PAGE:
All living things create waste, humans included, and a septic system is the way we dispose of the waste that we create in our homes. There are many residential homes that don’t have access to a public sewer system. These residences must have a septic system installed. In these types of homes, the septic system is the backbone of the house. Without a healthy septic system, a residence is subject to the bad odors, germs, and diseases of waste that isn’t properly removed from the house.
A septic system is a complex system of drains, pipes, sinks, toilets, disposals, and other things that are connected to a running water supply. If something goes wrong, it can sometimes be difficult to pinpoint the exact location of the problem, so it is important to take steps to keep a healthy septic system so save yourself money and frustration. To keep your septic system happy and healthy, avoid actions that will harm your septic system such as:
Putting non-compostable items into your garbage disposal.
Non-compostable items can damage your garbage disposal as well as harm your septic system. These items won’t break down in your septic tank, so they will simply settle to the bottom and raise the sludge layer level in your tank. Be cautious of products that are labelled “biodegradable”. This doesn’t necessarily mean that they are compostable. If the product is labelled as “compostable”, “meets ASTM-D6400 standard”, or “BPI-certified” then it is safe for your septic system.
Pouring harsh chemicals down your drains.
Septic tanks contain healthy bacteria that breaks down the waste. Large amounts of harsh chemicals can kill the bacteria and this will cause a backup of your septic system which can lead to a flooded drain field and contamination of ground water.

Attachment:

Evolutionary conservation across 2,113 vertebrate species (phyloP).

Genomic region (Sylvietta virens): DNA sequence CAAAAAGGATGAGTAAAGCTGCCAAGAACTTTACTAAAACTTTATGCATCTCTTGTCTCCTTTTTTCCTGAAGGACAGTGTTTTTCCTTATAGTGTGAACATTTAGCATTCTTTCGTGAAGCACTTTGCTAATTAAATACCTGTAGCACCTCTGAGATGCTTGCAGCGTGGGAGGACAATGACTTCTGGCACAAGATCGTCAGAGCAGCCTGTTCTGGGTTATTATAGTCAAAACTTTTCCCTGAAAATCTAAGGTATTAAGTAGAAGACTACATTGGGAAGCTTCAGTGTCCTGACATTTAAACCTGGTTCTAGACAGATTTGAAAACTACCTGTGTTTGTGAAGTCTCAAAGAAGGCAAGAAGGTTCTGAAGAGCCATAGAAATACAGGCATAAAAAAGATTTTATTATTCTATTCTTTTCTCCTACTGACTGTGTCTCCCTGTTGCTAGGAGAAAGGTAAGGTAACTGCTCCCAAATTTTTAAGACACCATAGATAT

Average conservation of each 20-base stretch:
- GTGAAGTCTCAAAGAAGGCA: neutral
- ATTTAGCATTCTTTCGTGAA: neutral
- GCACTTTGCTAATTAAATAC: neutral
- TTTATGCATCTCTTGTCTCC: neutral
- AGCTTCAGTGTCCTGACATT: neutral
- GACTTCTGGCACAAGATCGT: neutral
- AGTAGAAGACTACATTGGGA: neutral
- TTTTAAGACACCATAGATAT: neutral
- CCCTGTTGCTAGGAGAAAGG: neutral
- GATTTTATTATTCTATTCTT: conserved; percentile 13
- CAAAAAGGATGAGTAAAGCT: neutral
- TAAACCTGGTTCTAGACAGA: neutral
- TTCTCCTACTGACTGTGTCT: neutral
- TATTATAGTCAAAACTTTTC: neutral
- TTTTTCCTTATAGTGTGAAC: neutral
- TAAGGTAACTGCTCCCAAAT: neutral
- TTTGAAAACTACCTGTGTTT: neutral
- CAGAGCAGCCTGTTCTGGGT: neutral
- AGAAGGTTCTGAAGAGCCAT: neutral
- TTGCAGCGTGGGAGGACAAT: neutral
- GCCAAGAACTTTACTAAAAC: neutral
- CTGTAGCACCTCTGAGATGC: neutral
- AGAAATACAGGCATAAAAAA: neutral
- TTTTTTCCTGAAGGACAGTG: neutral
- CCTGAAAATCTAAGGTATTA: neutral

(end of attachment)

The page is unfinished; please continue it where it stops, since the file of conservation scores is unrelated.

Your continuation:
Not getting regular septic system inspections.
The septic system in your home should, on average, be inspected every three years. Having your septic system inspected regularly can aid in prevention of problems with the system or point out small problems before they become big, expensive problems. If your septic tank has a float switch, a pressure transducer, or other mechanical parts, it may need to be inspected more frequently than every three years.
Planting trees or shrubs on or near your drain field.
Some tree roots aggressively seek out water sources. Pipes and septic tanks are fair game to trees. Roots, especially tree roots, are very strong and can puncture or break pipes. This can lead to a number of problems including backups, clogs, flooding, dirty water flowing into your home, and more. Trees and shrubs should be planted a minimum of 10 feet away from sewer lines and large trees should be planted a minimum of 20 feet away. A good rule of thumb is however tall the tree is, that is how many feet you should plant it away from sewer lines.
It is sometimes easy to forget how important a septic system is until the septic system isn’t working properly. Don’t wait for a problem to arise before giving attention to your septic system. Taking steps to maintain a healthy septic system is a lot easier than fixing problems from a neglected septic system.